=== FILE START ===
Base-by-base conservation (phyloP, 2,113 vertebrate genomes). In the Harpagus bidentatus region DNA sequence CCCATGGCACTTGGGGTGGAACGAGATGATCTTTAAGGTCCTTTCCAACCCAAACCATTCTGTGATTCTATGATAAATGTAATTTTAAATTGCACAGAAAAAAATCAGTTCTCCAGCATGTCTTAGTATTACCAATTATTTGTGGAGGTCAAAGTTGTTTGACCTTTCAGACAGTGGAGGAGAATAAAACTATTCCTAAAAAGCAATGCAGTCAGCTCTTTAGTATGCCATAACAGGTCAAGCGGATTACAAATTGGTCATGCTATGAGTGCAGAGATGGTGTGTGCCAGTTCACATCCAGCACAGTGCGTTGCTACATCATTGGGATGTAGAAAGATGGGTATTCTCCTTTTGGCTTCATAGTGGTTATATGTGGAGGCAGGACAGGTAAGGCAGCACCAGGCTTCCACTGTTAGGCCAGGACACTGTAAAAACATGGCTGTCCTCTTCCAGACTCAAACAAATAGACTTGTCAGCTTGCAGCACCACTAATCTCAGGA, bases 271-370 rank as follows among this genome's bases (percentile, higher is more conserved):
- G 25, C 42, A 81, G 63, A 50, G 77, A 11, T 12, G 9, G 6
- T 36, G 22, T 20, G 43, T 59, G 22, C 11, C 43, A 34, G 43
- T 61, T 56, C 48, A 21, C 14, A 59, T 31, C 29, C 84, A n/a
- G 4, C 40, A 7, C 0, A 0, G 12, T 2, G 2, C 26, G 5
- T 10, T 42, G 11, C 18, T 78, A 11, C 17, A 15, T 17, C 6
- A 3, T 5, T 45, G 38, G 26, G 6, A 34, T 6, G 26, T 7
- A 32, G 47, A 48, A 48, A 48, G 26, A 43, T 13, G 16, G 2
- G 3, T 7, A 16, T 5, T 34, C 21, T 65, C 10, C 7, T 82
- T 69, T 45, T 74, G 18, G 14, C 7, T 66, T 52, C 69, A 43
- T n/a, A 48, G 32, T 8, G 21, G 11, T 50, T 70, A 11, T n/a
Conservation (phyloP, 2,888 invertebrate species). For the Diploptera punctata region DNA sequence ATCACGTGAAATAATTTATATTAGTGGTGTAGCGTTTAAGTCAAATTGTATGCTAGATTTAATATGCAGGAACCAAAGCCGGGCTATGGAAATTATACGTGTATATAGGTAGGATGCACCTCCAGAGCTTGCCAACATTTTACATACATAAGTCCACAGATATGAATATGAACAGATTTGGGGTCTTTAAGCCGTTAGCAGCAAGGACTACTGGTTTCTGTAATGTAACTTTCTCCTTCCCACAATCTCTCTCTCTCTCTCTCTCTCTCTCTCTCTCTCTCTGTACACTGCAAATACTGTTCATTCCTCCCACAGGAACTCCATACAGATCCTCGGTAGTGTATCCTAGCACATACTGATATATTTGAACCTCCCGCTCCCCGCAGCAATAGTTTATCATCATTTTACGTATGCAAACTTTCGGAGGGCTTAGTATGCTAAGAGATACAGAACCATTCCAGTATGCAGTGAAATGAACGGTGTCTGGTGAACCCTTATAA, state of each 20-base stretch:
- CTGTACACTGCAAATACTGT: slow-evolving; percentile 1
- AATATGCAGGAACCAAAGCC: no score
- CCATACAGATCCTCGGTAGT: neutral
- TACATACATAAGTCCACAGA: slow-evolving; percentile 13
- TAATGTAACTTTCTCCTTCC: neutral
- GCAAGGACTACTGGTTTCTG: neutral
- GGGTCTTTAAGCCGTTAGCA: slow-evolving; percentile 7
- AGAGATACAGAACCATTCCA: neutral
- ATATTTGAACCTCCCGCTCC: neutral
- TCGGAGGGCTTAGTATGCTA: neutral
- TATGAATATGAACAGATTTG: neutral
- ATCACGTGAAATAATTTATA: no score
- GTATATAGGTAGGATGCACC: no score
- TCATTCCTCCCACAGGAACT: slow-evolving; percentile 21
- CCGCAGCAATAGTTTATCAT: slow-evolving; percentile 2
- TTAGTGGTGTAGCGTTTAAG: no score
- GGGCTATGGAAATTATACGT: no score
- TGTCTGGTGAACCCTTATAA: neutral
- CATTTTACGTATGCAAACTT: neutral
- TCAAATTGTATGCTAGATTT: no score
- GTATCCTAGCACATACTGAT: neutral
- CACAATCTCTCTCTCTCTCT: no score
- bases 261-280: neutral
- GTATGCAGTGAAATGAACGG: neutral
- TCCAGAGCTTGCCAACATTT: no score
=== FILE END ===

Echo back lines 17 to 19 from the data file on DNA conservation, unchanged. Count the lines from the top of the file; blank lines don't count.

- TAATGTAACTTTCTCCTTCC: neutral
- GCAAGGACTACTGGTTTCTG: neutral
- GGGTCTTTAAGCCGTTAGCA: slow-evolving; percentile 7